Trauma and work-related pain syndromes: risk factors, clinical picture, insurance and law interventions

Best Pract Res Clin Rheumatol. 2011 Apr;25(2):199-207. doi: 10.1016/j.berh.2011.01.003.


In the past decade, major progress has been made in our understanding of fibromyalgia syndrome (FMS). Various triggers have been implicated as contributing to symptom development in FMS when genetically susceptible individuals are challenged. A substantial amount of data points towards the association between trauma and chronic widespread pain/fibromyalgia syndrome (CWP/FMS). There is abundant data suggesting that the pathogenesis of CWP/FMS might be related to cervical spine injury. Furthermore, several persistent local pain conditions may progress to CWP/FMS. These conditions may share a common pathogenic mechanism namely, central sensitisation. Physical trauma and emotional trauma co-exist in many traumatic events and may interact in the pathogenesis of CWP/FMS.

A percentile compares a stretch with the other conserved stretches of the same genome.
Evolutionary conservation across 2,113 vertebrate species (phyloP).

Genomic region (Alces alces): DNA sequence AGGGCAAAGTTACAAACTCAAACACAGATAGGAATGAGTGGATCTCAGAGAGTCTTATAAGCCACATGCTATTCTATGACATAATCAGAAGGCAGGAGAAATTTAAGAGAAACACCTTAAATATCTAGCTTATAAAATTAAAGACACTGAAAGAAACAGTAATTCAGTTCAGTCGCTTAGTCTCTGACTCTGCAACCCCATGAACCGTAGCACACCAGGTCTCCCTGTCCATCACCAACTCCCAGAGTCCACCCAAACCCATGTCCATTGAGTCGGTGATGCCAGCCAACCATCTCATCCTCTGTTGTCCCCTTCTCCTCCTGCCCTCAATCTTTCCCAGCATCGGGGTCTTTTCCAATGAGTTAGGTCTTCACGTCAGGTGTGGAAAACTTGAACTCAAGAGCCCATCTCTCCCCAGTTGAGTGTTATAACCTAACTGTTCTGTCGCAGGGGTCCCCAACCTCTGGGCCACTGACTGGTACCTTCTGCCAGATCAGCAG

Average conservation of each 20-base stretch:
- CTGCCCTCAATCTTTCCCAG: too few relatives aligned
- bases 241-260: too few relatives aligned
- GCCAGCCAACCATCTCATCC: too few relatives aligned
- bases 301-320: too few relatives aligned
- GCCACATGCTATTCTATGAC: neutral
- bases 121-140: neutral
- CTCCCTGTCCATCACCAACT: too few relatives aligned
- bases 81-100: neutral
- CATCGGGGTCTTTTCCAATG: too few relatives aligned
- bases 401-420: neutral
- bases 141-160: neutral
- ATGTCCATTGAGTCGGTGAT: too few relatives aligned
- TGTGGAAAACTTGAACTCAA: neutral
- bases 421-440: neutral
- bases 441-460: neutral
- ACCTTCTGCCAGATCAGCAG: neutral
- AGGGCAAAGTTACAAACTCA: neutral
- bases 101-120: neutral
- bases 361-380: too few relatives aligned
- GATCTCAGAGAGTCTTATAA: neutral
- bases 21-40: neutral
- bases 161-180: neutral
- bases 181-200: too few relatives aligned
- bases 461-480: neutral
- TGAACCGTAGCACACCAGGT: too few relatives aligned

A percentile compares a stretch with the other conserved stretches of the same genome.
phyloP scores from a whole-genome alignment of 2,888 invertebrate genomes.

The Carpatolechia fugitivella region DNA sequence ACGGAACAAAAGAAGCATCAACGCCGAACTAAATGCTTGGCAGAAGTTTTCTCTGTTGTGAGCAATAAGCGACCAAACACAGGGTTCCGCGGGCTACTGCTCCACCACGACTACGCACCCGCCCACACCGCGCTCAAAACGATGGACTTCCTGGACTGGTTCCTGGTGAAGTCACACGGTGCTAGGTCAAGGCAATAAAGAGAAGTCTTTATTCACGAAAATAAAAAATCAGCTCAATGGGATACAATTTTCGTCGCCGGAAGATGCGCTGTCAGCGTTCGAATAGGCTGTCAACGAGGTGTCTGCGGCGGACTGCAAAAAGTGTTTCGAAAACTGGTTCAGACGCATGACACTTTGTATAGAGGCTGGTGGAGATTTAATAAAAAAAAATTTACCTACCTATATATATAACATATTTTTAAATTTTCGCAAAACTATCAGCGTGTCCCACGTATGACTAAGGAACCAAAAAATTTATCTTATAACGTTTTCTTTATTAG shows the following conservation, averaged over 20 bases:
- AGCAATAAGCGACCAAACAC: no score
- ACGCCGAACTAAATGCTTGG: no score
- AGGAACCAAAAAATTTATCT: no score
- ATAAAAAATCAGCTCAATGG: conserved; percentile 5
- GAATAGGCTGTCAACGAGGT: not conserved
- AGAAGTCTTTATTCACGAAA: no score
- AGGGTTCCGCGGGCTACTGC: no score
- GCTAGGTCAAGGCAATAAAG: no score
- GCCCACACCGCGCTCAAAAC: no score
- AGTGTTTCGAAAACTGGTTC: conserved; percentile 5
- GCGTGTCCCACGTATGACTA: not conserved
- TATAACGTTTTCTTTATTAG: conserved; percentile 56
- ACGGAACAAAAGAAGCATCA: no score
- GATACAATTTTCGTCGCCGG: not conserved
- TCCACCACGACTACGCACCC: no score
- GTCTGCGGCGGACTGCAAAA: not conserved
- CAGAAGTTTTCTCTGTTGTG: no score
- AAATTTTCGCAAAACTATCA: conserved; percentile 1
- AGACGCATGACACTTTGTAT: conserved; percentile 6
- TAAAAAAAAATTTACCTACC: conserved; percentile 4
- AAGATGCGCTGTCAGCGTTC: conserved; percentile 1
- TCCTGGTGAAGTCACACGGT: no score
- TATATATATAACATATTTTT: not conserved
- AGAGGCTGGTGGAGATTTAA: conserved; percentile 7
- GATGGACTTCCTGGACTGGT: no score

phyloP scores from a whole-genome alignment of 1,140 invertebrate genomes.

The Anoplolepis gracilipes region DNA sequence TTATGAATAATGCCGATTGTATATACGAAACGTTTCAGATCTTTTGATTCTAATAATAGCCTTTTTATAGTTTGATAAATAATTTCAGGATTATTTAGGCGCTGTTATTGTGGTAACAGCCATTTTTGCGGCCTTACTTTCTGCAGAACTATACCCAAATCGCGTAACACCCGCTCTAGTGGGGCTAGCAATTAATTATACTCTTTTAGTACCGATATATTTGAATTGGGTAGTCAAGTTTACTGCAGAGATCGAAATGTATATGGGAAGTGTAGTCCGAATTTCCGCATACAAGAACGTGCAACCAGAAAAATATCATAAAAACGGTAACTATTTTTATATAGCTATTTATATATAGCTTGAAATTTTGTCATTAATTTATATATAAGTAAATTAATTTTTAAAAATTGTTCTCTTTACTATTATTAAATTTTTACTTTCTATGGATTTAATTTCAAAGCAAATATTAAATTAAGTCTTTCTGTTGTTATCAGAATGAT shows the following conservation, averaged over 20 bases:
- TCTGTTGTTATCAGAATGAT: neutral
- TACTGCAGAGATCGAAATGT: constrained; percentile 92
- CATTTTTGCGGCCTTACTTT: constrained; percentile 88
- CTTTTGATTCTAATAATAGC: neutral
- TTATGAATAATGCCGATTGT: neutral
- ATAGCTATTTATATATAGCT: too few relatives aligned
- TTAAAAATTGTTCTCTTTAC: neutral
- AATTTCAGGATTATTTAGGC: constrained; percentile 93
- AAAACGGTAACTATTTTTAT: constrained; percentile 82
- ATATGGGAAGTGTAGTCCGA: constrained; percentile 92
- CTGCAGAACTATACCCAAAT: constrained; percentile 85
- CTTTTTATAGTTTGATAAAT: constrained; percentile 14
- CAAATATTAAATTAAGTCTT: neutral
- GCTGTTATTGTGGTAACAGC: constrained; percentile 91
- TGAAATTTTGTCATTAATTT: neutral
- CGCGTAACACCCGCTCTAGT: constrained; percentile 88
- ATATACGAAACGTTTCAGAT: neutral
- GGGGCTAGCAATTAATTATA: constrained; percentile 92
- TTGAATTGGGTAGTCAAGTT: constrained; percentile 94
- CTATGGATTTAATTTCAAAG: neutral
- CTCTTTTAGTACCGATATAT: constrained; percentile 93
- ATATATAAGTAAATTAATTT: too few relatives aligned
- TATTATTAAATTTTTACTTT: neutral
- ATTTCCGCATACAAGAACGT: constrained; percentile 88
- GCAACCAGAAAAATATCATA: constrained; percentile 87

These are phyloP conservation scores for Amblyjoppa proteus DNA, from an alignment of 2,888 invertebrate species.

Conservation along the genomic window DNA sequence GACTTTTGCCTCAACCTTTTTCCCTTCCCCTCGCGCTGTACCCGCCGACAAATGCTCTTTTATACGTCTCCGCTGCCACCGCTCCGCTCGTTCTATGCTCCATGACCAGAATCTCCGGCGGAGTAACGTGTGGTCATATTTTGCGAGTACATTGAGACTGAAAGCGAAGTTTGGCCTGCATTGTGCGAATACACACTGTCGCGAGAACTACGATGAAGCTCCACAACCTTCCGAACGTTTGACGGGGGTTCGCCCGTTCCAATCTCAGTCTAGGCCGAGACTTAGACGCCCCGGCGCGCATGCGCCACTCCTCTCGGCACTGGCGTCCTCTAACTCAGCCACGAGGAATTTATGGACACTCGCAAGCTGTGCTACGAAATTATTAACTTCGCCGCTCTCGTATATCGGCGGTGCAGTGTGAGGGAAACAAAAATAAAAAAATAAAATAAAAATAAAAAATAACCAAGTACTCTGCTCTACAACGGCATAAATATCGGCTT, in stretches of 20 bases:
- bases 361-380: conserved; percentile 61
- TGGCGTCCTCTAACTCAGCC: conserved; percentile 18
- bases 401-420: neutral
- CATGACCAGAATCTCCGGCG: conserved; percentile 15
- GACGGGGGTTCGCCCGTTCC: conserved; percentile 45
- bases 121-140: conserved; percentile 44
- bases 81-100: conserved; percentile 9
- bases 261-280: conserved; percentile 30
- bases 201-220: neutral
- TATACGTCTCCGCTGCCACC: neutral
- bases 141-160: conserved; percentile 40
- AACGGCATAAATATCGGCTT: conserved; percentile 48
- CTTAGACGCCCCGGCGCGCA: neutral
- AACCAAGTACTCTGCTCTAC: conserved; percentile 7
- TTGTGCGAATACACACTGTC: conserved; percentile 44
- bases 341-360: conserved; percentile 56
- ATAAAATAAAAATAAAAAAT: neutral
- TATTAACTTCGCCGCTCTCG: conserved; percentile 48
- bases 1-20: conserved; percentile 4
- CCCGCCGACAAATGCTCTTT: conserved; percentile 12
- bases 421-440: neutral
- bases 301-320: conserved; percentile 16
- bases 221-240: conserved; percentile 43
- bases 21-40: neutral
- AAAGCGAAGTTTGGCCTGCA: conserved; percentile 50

Publication types

  • Review

MeSH terms

  • Accidents, Occupational / legislation & jurisprudence*
  • Central Nervous System Sensitization / physiology
  • Cervical Vertebrae / injuries
  • Chronic Pain / epidemiology
  • Chronic Pain / etiology*
  • Chronic Pain / physiopathology
  • Disability Evaluation
  • Fibromyalgia / epidemiology
  • Fibromyalgia / etiology*
  • Fibromyalgia / physiopathology
  • Humans
  • Insurance, Health, Reimbursement
  • Occupational Diseases / epidemiology
  • Occupational Diseases / etiology*
  • Occupational Diseases / physiopathology
  • Risk Factors
  • Spinal Injuries / epidemiology
  • Spinal Injuries / etiology
  • Spinal Injuries / physiopathology
  • Syndrome
  • Wounds and Injuries / complications*
  • Wounds and Injuries / epidemiology
  • Wounds and Injuries / physiopathology